This blog post gives you a peek into the life of a Graduate Teaching Assistant (GTA) in the Technical Communication graduate program at Missouri S&T.
The Graduate Teaching Assistantship comes with financial benefits. In my first year, the out-of-state fees were waived and I had to pay partial fees for in-state tuition. I was also paid a stipend. In the second year, all the fees were waived. Such a blessing!
A Graduate Teaching Assistantship usually involves conducting labs and assisting a professor with grading, and so on. However, in the Technical Communication program at Missouri S&T, being a GTA means that every semester, you teach a section of the technical writing service course. Each section has 20 undergraduate students. As the GTA, you are responsible for the section for the entire semester – right from writing the course syllabus (based on a syllabus designed by Dr. Northcut), teaching the class, planning the assignments, designing the grading rubrics, grading the assignments, taking attendance, raising academic flags – the whole deal. You are the instructor-of-record for the section. It was the highlight of my experience as a grad student.
The GTA program is driven by Dr. Northcut. My GTA program started with a full-day GTA Orientation on the Friday before the first semester started. During our orientation, Dr. Northcut discussed essential things like FERPA, academic flags, health and support resources for our students, and so on. I had no clue being an instructor involved so many crucial responsibilities! She also taught us about dailies (daily lesson plans), taking useful peer observation notes, handling difficult students, and so on. It was a deeply informative and slightly intimidating session.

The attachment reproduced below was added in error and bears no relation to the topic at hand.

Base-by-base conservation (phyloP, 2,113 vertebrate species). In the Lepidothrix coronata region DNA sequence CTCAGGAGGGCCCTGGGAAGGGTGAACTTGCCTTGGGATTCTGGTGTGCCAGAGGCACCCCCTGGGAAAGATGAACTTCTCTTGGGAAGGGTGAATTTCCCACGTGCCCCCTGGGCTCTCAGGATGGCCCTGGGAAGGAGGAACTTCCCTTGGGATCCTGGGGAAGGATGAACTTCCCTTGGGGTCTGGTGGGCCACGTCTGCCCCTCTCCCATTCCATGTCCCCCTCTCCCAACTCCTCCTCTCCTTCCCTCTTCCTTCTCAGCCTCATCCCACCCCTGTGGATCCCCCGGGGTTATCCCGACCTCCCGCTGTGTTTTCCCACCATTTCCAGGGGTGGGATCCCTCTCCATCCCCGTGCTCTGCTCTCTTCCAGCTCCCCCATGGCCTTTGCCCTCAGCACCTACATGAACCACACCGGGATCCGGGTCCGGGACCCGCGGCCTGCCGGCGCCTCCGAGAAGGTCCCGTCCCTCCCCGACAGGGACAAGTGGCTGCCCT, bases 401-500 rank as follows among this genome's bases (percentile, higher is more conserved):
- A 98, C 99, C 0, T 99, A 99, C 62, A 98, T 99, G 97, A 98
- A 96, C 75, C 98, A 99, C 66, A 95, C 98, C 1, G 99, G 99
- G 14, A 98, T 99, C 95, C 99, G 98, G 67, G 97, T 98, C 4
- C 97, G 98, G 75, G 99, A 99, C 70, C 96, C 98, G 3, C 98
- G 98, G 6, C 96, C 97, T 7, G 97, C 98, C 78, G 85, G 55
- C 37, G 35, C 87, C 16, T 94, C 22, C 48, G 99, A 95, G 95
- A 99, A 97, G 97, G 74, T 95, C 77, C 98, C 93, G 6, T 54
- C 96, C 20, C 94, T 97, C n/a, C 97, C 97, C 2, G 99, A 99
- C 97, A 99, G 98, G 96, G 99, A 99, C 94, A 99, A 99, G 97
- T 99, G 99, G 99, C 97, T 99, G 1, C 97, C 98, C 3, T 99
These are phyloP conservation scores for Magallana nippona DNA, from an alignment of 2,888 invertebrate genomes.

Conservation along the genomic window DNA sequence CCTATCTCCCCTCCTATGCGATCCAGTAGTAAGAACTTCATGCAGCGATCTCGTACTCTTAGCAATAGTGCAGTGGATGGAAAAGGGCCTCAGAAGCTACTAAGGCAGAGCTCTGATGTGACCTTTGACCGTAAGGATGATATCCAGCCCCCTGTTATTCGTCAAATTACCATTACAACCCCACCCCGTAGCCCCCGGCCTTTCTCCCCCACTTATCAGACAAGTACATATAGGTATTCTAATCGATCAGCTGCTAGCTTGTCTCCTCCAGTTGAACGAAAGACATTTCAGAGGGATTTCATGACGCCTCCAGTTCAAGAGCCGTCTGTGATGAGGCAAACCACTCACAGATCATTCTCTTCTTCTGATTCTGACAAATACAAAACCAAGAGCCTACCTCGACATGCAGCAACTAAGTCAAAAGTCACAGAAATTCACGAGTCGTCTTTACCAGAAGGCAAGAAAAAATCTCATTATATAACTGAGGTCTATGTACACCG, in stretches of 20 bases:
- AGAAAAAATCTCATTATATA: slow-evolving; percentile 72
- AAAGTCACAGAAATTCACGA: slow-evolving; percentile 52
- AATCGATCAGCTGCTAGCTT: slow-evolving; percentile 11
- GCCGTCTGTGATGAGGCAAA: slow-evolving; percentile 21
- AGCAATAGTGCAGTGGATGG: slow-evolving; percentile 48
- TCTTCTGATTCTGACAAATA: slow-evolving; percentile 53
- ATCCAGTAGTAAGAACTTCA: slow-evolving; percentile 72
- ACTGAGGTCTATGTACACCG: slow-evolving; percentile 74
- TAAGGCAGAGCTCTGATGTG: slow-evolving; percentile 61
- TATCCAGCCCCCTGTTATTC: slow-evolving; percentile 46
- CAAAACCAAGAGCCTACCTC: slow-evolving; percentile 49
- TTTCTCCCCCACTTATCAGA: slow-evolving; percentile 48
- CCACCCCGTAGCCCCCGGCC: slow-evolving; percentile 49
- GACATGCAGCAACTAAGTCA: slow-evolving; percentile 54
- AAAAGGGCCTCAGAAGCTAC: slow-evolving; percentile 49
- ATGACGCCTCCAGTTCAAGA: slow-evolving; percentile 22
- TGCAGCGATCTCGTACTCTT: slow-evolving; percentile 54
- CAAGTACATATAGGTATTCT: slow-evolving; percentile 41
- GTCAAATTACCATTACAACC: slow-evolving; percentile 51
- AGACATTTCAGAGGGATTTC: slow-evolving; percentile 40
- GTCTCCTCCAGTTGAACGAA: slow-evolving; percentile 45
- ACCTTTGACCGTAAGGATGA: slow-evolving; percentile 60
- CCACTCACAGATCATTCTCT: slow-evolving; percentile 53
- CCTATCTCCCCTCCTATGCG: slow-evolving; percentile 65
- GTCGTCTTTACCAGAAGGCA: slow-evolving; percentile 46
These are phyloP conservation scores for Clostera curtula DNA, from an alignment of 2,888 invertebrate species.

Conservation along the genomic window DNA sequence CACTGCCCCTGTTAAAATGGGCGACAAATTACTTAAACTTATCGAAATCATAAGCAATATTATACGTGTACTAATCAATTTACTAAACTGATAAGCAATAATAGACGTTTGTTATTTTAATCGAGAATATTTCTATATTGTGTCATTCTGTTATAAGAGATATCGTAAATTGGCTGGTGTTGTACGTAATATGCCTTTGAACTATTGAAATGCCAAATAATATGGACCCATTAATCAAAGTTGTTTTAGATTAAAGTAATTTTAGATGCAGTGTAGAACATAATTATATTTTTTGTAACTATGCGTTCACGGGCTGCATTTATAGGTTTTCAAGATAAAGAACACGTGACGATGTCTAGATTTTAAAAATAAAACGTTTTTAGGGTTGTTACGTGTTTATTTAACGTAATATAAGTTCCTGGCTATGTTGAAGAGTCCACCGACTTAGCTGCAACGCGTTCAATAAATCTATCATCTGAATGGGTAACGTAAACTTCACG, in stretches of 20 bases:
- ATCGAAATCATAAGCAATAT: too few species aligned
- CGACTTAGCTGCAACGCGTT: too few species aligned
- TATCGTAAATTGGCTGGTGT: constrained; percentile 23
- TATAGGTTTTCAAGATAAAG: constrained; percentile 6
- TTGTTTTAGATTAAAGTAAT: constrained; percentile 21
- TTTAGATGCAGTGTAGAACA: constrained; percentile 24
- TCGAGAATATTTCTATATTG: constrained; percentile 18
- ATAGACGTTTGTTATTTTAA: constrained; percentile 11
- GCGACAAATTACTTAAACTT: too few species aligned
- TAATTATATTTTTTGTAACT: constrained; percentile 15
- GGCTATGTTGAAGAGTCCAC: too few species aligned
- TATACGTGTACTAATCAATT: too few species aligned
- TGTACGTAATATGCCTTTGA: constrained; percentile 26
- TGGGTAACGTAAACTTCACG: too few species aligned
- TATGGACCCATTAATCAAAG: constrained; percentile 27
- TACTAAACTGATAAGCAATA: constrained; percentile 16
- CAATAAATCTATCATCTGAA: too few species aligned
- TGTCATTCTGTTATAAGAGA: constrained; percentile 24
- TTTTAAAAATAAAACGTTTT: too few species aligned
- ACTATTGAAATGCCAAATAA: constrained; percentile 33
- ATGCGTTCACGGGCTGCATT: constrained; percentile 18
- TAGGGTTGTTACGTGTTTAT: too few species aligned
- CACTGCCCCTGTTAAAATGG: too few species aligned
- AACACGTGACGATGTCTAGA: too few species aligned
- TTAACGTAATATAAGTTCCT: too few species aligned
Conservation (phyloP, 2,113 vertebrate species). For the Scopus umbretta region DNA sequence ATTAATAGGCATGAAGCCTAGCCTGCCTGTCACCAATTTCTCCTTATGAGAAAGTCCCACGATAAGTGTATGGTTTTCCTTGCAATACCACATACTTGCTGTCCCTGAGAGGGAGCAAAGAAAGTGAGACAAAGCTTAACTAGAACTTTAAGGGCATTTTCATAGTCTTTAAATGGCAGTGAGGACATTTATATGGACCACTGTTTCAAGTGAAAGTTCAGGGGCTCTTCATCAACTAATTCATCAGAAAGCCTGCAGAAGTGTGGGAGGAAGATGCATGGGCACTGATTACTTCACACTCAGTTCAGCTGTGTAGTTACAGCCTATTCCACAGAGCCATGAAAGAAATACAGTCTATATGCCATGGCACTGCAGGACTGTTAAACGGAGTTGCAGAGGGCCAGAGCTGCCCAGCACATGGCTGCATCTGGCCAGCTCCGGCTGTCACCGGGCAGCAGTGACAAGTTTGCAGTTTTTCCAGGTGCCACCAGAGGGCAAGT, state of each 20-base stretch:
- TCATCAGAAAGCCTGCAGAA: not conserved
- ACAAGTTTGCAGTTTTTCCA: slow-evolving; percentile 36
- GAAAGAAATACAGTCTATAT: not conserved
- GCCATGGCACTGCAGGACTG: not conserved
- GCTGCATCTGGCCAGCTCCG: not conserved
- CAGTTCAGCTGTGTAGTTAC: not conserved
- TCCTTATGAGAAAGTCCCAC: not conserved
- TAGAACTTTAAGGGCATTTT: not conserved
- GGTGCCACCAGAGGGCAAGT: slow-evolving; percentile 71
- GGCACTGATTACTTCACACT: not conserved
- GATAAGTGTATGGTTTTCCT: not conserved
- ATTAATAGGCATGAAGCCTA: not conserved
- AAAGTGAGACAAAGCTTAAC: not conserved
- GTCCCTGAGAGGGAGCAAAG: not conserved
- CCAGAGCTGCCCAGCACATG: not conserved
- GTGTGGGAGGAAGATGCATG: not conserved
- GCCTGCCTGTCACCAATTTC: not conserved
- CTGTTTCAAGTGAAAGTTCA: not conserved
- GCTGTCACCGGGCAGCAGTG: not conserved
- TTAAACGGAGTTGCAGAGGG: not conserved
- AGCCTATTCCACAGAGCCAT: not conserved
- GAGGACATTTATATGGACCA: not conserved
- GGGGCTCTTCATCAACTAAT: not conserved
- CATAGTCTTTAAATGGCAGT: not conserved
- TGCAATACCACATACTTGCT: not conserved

For the first semester, my fellow GTAs and I observed Ms. Roberson’s class. We attended each of the lectures, completed the assignments, and took copious observation notes. Each of the GTAs taught one topic – to help us get a feel for teaching a class and getting feedback about our teaching styles from each other and Ms. Roberson.
At the start of the second semester, we took the SPEAK test (similar to the speaking section of the TOEFL exam) and gave a mock lecture to a panel of students and instructors. Only if you pass the tests are you allowed to teach as a GTA. Thankfully, I passed 🙂 The second semester onwards, each of the GTAs taught a section of the undergraduate course in technical writing. It was an exciting and nerve-wracking experience. My students of all three semesters were co-operative, understanding, and brilliant. They appreciated my industry experience and engineering background, which sparked interesting discussions about how things work in the real-world job situations. All our assignments were geared towards real-world scenarios instead of hypothetical ones. I learned from them as much as they learned from me.
We also had hour-long weekly GTA meetings, where Dr. Northcut provided a platform for the GTAs to share and learn from our fellow instructors. In each meeting, all GTAs individually shared how we were planning to approach the upcoming assignment, and Dr. Northcut, Ms. Roberson, and the senior GTAs used their experience to corroborate our approaches or point out the possible problems we could run into. If we had difficult students or situations that were beyond our purview, we informed Dr. Northcut and she would handle it for us. We also had grade-norming sessions, wherein all of us graded a set of assignments individually, followed by a discussion of why we graded the way we did. This helped us normalize our grading across sections. We attended the meetings all through the two years of the graduate program.
I did not realize the value of the training until I interacted with faculty from other universities at the ATTW and CPTSC conferences. That was when I realized that Dr. Northcut had set us up for successful academic careers, and I am so thankful to her for it.
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